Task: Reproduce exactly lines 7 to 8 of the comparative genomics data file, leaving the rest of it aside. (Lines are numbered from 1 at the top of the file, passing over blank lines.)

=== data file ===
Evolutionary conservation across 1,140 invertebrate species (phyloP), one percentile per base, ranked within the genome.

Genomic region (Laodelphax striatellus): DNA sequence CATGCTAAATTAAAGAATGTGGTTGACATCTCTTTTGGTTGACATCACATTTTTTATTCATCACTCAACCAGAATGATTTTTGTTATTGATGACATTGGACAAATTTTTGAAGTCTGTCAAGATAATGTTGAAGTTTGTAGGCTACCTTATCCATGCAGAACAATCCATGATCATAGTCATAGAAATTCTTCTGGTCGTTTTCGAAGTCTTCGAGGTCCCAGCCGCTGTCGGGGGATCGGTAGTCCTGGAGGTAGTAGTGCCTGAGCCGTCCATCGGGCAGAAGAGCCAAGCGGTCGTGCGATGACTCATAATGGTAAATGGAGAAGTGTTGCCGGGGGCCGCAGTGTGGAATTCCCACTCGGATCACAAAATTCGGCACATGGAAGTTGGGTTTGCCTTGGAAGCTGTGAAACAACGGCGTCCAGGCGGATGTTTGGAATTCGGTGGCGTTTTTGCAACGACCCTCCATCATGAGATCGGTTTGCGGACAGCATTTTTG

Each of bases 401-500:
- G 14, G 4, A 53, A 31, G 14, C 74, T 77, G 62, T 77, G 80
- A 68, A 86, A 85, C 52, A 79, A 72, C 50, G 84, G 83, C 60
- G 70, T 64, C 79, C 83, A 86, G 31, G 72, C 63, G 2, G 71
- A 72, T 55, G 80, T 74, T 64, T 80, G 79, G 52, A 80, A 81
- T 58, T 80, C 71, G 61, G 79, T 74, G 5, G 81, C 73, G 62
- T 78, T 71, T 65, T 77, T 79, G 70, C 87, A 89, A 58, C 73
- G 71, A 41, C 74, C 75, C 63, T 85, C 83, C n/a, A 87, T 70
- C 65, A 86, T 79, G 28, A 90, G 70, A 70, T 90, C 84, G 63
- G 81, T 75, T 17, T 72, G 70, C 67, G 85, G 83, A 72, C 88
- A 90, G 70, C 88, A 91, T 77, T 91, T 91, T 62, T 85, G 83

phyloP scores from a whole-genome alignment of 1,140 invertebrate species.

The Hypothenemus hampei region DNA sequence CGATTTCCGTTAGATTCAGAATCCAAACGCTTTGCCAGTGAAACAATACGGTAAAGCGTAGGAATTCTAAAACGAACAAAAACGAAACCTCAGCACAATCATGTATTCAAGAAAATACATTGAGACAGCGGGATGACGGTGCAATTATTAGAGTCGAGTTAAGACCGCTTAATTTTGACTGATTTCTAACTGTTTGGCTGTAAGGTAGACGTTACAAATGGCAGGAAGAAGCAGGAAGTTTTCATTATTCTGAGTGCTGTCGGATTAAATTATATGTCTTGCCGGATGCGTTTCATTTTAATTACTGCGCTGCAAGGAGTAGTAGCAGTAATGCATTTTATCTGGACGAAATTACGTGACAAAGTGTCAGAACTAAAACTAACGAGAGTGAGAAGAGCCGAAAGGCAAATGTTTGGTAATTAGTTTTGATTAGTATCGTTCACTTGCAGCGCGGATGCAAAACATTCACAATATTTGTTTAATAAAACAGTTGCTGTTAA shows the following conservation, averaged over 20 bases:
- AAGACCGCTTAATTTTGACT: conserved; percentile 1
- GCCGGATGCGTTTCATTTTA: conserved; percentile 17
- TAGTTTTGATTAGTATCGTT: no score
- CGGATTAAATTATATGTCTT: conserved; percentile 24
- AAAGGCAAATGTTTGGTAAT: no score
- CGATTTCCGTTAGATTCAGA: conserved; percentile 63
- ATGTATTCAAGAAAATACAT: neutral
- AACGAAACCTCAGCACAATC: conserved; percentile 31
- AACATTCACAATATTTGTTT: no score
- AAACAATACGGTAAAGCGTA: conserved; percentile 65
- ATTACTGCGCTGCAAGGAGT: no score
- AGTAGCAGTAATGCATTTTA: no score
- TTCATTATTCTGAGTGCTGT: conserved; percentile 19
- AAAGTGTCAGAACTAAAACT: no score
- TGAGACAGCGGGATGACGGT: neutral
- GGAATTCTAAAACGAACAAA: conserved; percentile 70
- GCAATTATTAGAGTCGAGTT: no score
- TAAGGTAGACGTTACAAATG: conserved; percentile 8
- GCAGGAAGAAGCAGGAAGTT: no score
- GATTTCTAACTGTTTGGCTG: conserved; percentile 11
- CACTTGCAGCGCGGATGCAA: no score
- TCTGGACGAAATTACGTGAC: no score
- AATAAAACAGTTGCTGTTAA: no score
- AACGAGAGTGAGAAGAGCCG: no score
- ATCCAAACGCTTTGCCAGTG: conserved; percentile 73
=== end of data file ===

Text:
- A 72, T 55, G 80, T 74, T 64, T 80, G 79, G 52, A 80, A 81
- T 58, T 80, C 71, G 61, G 79, T 74, G 5, G 81, C 73, G 62